Shaun Hurst, the lead regulatory advisor at Smarsh, provides insights on striking a balance between leveraging AI and meeting regulatory requirements.
For good reason, artificial intelligence (AI) continues to rule the conversation. Financial institutions (FIs) in particular are utilizing technology to great advantage across a wide range of industries. But given how swiftly AI is being adopted, how can businesses make sure they stay compliant?
At Smarsh, which assists businesses in locating regulatory and reputational concerns within their communications data, Shaun Hurst serves as the lead regulatory advisor for EMEA. Hurst has over 20 years of experience assisting financial services organizations in resolving difficult IT issues. He explores how financial institutions must strike a balance between using AI and maintaining compliance in this passage.
AI is quickly being recognized as a technology that will profoundly transform a variety of different industries, much like the introduction of the internet. This tendency is prevalent throughout the financial services sector; in fact, banks have made significant investments in recent years to incorporate AI into their operations.
In instance, banks are starting to use chatbots or ‘conversational AI’ systems to give financial advisors answers to client questions. For instance, the investment bank Morgan Stanley recently gave its 16,000 financial advisors access to a chatbot powered by OpenAI technology.
Banks must keep in mind that compliance is a crucial element in delivering the many benefits of the AI revolution as they increasingly seek to benefit from this revolutionary technology.
Management of Data
At a fundamental level, conversational AI adoption by banks has the potential to expand the volume of communication data that banks must manage. In terms of the volume of communication data produced, for instance, if a chatbot is having several discussions with a large number of financial advisors every day, it would be as if the bank had doubled the number of employees. Financial institutions must make sure they can properly gather, store, and monitor these discussions in light of this surge of communication data.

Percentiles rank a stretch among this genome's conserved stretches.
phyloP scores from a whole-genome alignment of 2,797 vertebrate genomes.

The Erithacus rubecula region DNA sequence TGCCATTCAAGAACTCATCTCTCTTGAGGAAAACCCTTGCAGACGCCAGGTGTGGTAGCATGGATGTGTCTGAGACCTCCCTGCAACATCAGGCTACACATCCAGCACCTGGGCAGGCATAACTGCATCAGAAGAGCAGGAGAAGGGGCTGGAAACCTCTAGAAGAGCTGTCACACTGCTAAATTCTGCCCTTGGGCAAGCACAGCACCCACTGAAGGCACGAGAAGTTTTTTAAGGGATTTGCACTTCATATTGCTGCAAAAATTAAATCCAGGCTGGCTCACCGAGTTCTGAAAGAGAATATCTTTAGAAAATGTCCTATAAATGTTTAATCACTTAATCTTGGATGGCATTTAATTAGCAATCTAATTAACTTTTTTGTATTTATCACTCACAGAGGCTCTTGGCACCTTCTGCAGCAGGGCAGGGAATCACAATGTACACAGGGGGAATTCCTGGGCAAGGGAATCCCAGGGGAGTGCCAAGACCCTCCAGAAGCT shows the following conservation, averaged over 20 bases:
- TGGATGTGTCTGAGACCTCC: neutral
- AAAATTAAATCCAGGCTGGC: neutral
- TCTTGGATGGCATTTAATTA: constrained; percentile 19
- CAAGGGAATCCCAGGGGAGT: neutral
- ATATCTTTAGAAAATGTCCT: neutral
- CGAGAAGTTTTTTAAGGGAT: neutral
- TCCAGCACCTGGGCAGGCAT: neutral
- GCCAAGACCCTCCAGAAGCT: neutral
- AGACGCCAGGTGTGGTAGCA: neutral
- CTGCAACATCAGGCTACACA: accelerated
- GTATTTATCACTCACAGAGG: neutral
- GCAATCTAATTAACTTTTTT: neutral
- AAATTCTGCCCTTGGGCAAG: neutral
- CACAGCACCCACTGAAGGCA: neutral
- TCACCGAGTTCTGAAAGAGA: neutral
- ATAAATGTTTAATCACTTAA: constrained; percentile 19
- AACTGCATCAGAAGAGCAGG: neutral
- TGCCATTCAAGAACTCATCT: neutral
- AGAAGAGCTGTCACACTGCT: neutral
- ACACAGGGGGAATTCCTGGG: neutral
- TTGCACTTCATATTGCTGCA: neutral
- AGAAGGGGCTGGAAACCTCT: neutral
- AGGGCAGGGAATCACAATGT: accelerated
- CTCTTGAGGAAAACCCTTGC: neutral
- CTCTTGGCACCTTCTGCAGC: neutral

It’s critical to note that banks have just adopted conversational AI at a time when financial authorities are intensifying their scrutiny of communication compliance violations. Wall Street banks paid a record $1.8 billion in fines in 2022 alone for failing to follow proper record-keeping procedures for employee interactions, and it appears that this trend will continue into 2023. Financial institutions must be aware of this regulatory environment and actively take communication data management into account when implementing conversational AI solutions.
A crucial part of the legislative initiatives being created in both Europe and the US to control the use of AI is ensuring efficient oversight. These actions have significant ramifications for compliance officers and senior managers at financial services businesses that are starting to more fully integrate AI tools. The adoption of “explainable AI” by banks, or AI models with human-understandable and defendable decision-making processes, is key to this effort.
One repercussion of AI’s quick adoption in the financial services sector is the potential for knowledge gaps at high management levels, which would make it difficult to effectively monitor employees’ usage of the technology. In order to address this, banks should think about implementing training programs for their present managers and, going future, including AI expertise into their recruitment criteria.